Inglewood's Black Lives Matter Protesters Reveal Their True Motive in One Stunning Moment

Source: Twitter
Source: Twitter

The deaths of Alton Sterling and Philando Castile, both shot and killed by police last week, have sparked peaceful Black Lives Matter protests around the country. 

Perhaps nowhere has the movement's message of peace been more palpable than in Inglewood, California, a city southwest of Los Angeles, last night.

Hundreds of protesters took to the streets of the southern California city, where they blocked the 405 Freeway at Manchester Avenue before being vacated by police, according to CBS Los Angeles. From there, they reportedly demonstrated on the La Cienega Boulevard on-ramp, then returned to a spot on Manchester Avenue near Randy's Donuts.

There, protesters did something incredible: They arranged themselves to form a giant peace sign in the middle of the street. 

"We're here tonight because several things have been transpiring in the news and a lot of times we just sit on social media and complain about it," protester Angelo Valentin told CBSLA. "It's time to step up and do some action."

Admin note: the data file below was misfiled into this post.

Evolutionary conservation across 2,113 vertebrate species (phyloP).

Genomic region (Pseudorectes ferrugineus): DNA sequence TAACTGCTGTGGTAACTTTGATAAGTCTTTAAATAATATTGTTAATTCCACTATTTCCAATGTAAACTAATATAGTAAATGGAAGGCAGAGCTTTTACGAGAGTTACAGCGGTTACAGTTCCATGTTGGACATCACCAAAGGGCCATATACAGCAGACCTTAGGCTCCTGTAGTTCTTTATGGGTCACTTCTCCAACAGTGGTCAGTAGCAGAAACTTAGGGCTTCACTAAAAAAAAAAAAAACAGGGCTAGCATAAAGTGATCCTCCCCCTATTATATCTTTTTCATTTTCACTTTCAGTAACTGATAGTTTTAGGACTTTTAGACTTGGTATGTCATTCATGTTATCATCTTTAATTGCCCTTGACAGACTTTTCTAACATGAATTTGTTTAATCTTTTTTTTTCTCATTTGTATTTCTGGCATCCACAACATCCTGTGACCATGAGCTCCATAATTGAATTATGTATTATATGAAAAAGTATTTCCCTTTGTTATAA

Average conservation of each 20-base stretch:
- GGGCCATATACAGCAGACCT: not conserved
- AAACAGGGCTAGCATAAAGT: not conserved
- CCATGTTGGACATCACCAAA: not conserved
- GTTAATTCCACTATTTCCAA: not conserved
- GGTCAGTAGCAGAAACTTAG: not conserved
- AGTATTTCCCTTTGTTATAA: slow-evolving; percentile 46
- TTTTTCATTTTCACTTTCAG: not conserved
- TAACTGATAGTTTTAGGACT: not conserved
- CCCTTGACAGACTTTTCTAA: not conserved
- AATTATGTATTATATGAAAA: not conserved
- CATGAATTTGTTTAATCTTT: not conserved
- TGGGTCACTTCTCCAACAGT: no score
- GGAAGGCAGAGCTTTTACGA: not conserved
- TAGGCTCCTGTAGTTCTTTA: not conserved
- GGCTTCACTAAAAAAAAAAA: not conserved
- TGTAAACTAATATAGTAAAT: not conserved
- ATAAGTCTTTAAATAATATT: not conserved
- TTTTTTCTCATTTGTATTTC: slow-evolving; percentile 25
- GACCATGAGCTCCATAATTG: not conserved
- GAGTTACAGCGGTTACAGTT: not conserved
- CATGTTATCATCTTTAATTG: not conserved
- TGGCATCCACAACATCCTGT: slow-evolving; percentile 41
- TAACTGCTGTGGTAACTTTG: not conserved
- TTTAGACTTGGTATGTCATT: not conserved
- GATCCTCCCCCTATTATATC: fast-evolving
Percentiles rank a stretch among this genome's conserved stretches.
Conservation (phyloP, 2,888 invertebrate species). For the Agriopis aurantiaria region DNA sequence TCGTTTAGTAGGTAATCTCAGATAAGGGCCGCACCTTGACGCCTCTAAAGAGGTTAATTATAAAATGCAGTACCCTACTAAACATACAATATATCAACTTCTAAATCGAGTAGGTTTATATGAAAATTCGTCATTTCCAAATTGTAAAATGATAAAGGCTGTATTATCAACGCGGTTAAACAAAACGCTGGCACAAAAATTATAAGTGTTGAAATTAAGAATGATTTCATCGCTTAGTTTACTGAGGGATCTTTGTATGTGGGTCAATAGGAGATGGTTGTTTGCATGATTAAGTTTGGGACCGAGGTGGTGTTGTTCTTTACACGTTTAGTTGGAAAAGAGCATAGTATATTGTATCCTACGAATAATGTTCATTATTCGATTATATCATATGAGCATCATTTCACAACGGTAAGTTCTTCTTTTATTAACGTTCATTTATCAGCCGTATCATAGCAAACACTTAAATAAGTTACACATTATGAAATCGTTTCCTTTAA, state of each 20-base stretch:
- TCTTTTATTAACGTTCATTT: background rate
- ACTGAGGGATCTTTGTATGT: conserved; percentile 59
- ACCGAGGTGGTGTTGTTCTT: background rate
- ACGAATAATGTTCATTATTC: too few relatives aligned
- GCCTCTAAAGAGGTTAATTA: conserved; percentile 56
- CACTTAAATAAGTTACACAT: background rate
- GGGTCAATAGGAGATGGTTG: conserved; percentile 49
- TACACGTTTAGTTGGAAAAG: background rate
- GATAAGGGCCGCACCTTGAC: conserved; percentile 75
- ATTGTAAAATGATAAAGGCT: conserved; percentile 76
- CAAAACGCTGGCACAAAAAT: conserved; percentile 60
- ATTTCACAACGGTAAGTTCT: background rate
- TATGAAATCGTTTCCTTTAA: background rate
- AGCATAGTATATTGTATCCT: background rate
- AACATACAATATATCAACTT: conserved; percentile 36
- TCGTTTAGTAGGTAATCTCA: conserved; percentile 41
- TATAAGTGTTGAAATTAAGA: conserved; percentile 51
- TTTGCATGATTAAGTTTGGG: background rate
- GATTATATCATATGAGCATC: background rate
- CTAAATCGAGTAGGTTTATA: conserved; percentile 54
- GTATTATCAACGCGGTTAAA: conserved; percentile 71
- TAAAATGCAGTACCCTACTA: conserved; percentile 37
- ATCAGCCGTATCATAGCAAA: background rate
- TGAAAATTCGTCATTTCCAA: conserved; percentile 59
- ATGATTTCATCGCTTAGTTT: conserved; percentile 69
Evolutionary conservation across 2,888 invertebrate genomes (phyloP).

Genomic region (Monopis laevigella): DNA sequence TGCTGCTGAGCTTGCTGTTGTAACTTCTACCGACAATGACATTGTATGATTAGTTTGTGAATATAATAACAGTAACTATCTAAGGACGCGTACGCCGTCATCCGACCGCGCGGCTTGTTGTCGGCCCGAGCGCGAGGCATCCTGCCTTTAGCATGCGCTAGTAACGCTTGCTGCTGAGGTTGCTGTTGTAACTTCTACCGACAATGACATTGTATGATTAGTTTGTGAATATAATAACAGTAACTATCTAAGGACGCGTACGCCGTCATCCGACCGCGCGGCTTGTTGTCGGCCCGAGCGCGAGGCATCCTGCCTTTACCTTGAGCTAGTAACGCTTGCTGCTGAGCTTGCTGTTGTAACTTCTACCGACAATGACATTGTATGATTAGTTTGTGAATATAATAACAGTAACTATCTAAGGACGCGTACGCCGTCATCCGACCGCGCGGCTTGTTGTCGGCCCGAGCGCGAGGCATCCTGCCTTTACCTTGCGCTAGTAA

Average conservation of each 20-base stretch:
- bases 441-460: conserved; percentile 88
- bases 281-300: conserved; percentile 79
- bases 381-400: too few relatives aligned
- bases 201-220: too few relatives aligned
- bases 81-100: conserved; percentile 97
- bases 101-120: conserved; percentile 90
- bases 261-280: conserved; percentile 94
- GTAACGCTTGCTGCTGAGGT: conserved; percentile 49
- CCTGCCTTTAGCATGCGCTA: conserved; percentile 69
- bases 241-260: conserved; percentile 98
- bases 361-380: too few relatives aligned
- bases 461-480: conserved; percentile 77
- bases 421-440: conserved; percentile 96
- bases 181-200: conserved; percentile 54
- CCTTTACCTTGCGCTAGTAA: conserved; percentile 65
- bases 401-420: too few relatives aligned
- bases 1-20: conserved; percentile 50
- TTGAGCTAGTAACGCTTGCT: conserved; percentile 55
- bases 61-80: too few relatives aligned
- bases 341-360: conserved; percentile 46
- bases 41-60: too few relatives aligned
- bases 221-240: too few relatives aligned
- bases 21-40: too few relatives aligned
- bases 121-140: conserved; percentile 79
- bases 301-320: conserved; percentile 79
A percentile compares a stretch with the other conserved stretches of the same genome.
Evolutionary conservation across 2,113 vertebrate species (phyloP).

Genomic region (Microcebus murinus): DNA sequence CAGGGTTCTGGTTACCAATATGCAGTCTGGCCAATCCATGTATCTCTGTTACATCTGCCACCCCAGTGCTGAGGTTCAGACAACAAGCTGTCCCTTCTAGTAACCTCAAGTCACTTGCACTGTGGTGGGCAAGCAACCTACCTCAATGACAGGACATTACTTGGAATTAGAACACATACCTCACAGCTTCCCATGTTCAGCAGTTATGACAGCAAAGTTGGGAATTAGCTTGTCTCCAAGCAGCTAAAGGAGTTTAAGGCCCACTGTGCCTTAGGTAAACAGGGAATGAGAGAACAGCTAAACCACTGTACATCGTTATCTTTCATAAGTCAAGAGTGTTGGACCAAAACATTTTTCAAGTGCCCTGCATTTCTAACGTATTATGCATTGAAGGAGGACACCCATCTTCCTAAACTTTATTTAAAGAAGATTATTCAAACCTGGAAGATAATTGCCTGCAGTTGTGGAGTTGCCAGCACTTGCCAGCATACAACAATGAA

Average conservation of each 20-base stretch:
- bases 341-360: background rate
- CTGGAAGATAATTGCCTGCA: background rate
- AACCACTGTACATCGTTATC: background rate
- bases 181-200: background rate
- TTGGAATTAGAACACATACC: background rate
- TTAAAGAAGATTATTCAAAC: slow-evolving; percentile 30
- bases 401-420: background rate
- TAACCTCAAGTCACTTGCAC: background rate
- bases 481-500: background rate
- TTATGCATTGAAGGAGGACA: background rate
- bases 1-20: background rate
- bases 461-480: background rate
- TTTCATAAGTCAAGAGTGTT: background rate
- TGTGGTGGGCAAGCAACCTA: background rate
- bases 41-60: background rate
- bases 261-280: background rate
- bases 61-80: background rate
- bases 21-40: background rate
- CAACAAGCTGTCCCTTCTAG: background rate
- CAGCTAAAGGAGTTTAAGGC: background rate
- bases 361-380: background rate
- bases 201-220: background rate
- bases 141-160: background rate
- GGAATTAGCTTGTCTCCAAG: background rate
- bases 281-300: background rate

Photos and videos of the powerful demonstration were shared on Twitter.

Inglewood mayor James Butts Jr. reportedly expected "a meeting of about 25 members of the Black Lives Matter group" — and was surprised to see 1,000 protesters turn up. 

"We routed Forum traffic south on Prairie, east on Manchester and we determined that we would let them occupy the intersection to make their statement and have a peaceful resolution," the mayor said, according to CBSLA.

Unlike in other U.S. cities, no protesters in Inglewood were arrested. 

Read more:
Black Lives Matter Protest Across Country Result in Hundreds of Arrests
• Philando Castile is the 115th Known Black Man Shot and Killed by Police in 2016
This White Woman's Shocking Account of Police Brutality Has a Lesson About Race in America

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Jordyn Taylor

Jordyn is an editor on Mic's news desk. She previously worked at the New York Observer, and is a graduate of Hamilton College and New York University. Jordyn is based in New York, and can be reached at jht@mic.com.

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